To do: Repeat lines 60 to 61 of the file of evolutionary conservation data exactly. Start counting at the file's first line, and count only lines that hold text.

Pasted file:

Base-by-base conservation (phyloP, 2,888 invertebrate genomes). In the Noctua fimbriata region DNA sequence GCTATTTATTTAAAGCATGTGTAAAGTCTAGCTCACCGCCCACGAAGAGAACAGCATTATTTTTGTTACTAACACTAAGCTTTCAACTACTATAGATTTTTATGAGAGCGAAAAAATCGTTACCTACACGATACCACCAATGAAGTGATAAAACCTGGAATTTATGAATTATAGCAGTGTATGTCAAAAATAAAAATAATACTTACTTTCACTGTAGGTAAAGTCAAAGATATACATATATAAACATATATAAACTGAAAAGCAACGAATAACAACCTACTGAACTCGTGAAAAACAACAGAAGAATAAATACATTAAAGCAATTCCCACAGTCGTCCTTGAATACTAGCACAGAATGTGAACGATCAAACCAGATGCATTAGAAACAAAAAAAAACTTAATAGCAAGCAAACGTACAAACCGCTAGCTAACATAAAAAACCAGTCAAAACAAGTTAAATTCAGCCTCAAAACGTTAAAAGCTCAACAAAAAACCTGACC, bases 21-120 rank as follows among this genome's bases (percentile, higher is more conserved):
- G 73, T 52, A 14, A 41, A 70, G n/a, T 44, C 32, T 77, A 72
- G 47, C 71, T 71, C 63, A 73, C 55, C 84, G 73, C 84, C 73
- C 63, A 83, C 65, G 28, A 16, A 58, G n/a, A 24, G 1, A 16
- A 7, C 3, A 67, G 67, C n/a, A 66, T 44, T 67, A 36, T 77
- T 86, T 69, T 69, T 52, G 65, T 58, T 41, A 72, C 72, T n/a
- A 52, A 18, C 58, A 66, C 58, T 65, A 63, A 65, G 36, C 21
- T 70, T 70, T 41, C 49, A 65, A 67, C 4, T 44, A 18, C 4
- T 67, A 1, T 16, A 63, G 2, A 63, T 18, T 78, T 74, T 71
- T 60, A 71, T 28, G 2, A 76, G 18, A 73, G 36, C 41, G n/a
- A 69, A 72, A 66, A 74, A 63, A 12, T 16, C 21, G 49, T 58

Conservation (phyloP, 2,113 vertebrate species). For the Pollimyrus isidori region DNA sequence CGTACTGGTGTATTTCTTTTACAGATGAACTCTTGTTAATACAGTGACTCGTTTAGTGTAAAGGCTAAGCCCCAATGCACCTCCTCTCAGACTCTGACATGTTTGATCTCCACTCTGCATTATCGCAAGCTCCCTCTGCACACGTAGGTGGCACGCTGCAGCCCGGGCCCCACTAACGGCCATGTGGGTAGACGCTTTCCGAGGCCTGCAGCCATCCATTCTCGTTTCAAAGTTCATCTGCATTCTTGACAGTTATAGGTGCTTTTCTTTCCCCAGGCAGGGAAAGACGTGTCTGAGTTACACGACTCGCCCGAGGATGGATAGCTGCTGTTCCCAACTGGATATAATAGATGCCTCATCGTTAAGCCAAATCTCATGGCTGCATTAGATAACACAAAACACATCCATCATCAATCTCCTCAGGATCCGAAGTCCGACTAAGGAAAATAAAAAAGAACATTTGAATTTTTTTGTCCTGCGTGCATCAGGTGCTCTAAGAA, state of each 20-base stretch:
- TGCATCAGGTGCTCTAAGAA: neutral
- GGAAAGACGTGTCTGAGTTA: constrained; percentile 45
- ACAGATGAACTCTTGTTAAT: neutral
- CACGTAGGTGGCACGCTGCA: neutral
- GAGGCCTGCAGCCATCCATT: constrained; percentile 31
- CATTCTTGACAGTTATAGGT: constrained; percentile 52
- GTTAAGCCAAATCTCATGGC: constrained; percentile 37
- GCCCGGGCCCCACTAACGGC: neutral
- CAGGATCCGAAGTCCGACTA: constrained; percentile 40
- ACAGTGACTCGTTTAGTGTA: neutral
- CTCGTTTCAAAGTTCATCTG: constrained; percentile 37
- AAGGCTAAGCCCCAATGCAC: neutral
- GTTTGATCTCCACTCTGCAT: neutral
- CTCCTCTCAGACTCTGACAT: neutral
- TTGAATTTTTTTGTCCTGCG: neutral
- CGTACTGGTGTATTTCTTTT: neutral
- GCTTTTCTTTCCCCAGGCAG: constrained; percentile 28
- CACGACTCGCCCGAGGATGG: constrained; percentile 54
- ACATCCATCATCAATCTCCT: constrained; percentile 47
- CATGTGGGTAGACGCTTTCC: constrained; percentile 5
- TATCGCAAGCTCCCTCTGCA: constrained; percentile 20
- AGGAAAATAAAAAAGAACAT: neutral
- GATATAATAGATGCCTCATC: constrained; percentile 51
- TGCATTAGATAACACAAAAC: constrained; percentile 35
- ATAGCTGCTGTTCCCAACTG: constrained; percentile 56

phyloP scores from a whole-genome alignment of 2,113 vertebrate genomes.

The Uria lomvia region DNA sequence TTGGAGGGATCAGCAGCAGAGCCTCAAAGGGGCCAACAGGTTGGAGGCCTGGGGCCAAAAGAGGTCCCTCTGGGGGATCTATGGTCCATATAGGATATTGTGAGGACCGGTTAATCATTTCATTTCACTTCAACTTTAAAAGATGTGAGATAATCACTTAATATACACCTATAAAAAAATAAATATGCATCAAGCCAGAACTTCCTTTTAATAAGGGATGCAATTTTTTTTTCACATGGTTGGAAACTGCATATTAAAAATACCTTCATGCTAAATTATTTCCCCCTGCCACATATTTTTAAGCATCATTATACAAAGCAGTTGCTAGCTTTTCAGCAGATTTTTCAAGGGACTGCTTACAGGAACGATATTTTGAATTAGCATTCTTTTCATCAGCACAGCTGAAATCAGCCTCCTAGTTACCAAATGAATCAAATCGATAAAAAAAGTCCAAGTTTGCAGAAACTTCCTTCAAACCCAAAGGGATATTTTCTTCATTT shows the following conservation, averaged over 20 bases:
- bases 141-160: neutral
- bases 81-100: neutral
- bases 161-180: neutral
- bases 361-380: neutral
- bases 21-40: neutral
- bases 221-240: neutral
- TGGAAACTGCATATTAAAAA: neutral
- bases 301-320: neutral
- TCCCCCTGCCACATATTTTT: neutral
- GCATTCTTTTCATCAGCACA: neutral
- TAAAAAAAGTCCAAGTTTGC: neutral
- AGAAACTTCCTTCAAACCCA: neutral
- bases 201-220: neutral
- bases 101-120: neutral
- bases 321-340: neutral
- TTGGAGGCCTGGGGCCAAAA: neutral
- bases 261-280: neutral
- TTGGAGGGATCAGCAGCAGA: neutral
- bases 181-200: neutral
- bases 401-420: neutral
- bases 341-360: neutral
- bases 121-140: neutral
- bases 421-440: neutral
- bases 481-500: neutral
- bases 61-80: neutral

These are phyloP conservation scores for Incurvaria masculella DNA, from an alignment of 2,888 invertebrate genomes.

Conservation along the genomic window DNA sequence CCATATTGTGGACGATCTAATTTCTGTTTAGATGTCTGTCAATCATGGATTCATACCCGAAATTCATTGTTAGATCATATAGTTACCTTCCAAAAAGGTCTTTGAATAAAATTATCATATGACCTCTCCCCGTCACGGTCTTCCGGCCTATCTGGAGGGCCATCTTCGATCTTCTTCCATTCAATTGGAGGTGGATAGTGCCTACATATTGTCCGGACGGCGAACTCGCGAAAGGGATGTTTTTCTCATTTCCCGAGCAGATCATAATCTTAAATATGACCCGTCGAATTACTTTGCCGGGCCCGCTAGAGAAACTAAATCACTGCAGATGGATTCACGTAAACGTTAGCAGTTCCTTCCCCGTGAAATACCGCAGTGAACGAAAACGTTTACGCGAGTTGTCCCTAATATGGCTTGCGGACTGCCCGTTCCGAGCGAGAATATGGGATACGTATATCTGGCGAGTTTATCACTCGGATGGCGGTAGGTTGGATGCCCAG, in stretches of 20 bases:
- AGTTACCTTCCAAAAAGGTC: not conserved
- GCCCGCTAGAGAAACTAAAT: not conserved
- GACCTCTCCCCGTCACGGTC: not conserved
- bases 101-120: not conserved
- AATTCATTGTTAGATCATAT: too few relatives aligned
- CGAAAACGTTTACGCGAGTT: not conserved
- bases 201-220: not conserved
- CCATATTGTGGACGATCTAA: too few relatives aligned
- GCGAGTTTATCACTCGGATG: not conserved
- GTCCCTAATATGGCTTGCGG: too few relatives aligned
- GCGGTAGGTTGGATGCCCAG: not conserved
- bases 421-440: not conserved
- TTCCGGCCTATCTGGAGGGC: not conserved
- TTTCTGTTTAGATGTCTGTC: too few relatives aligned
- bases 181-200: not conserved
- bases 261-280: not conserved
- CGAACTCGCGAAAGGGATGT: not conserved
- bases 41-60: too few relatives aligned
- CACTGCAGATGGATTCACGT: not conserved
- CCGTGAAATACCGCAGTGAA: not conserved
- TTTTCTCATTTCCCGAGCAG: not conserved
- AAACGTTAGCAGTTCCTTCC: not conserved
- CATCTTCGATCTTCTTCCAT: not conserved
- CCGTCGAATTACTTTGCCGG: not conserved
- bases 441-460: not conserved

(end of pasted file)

- bases 341-360: neutral
- bases 121-140: neutral